Polymorph screening: Influence of solvents on the rate of solvent-mediated polymorphic transformation

Chong Hui Gu, Victor Young, David J.W. Grant

Research output: Contribution to journalArticlepeer-review

305 Scopus citations

Abstract

Solvent-mediated polymorphic transformation is an efficient technique to obtain the most stable polymorph. The rate of solvent-mediated polymorphic transformation of sulfamerazine at 24°C in various solvents and solvent mixtures is controlled by the nucleation rate of the more stable Form II. The transformation rate is generally higher in the solvent giving a higher solubility and is low in the solvent giving a low solubility (8 mmol/L). In these solvents, because of a high interfacial energy, the metastable zone may be wider than the solubility difference between two polymorphs, such that the critical free energy barrier for nucleation cannot be overcome. In addition to the solubility, the strength of the solvent-solute interactions is also important in determining the transformation rate. For sulfamerazine, the transformation rate is lower in the solvent with a stronger hydrogen bond acceptor propensity. Because solubility is higher in the solvent with stronger hydrogen bond acceptor propensity, the balance of solubility and strength of hydrogen bonding interactions between the solute and solvent molecules determines the polymorphic transformation rate. Degree of agitation and temperature also change the polymorphic transformation rate by influencing the crystallization kinetics of the more stable polymorph.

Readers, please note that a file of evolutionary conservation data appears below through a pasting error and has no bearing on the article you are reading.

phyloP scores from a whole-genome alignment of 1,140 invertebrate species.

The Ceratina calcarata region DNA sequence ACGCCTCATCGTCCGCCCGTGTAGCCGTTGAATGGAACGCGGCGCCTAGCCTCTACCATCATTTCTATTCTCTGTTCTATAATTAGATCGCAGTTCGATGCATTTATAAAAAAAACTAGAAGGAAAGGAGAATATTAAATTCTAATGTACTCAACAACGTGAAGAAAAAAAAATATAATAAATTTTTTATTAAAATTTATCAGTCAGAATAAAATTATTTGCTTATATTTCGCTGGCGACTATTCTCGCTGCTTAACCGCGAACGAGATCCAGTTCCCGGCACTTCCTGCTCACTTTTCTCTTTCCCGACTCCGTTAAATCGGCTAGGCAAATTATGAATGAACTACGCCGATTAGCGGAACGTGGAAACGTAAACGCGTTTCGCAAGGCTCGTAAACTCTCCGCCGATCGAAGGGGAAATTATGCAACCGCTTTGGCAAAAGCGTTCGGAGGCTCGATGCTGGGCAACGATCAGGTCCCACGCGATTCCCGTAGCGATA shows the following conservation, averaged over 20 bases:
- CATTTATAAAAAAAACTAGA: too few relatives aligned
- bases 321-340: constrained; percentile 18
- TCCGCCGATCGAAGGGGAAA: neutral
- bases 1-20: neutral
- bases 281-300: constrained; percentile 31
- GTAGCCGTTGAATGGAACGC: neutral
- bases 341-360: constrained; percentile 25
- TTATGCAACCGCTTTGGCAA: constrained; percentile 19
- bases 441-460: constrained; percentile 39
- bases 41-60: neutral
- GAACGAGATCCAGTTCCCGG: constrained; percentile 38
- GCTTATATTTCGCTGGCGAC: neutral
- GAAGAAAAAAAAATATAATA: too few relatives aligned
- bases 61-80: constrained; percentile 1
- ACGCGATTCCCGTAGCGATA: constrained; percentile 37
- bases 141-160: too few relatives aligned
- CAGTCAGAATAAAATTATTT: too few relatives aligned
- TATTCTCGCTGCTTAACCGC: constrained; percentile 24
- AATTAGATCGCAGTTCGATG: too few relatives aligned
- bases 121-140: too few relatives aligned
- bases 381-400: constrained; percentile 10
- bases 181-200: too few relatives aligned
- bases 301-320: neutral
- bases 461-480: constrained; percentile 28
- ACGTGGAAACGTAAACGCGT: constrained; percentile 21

Original languageEnglish (US)
Article number50003843
Pages (from-to)1878-1890
Number of pages13
JournalJournal of Pharmaceutical Sciences
Volume90
Issue number11
DOIs
StatePublished - 2001

Bibliographical note

Funding Information:
We thank Professor Michael Abraham, Department of Chemistry, University College London, for kindly calculating the hydrogen bond acceptor and donor propensities of sulfamerazine. We also thank Bristol-Myers Squibb for kindly providing financial support and the Supercomputing Institute of the University of Minnesota for financially supporting our use of the Medicinal Chemistry/Supercomputing Institute Visualization-Workstation Laboratory.

Keywords

  • Crystal growth
  • Crystallization
  • Hydrogen bonding
  • Nucleation
  • Polymorph
  • Solubility
  • Solvatochromic parameters
  • Solvent-mediated transformation
  • Sulfamerazine

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